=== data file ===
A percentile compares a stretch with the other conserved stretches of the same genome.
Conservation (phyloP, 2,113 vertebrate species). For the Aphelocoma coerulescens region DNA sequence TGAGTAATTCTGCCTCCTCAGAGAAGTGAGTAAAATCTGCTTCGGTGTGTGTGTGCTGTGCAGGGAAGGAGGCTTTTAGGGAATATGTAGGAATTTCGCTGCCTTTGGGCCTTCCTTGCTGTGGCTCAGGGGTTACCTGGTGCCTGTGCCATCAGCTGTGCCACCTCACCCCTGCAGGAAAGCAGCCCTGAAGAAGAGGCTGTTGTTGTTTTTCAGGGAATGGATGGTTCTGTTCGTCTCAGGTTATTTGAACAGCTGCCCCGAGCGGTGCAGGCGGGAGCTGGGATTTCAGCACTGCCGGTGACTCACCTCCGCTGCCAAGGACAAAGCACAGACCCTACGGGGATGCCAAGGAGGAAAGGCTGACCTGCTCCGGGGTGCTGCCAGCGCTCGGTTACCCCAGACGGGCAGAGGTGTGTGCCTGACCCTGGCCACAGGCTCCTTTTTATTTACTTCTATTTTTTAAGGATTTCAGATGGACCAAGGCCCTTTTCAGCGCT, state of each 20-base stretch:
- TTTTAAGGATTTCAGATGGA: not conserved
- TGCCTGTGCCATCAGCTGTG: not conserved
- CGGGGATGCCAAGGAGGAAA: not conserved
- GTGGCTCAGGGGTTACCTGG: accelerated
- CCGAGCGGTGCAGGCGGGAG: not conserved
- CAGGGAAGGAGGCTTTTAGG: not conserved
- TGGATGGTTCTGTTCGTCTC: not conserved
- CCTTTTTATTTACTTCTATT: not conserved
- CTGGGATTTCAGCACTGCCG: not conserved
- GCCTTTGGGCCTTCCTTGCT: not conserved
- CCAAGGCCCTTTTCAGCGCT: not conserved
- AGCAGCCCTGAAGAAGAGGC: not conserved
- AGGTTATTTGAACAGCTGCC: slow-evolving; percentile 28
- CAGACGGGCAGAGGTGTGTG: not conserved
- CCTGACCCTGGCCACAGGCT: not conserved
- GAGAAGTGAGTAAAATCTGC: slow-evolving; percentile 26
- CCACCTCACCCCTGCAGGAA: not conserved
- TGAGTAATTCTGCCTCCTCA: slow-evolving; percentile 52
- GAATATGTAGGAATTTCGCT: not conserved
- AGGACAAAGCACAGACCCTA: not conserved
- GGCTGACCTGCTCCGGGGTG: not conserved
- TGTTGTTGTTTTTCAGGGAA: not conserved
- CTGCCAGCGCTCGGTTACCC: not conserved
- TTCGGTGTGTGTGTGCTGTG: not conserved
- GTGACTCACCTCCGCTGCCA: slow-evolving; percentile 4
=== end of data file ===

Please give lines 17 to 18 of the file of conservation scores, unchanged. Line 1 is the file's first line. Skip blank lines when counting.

- CCTGACCCTGGCCACAGGCT: not conserved
- GAGAAGTGAGTAAAATCTGC: slow-evolving; percentile 26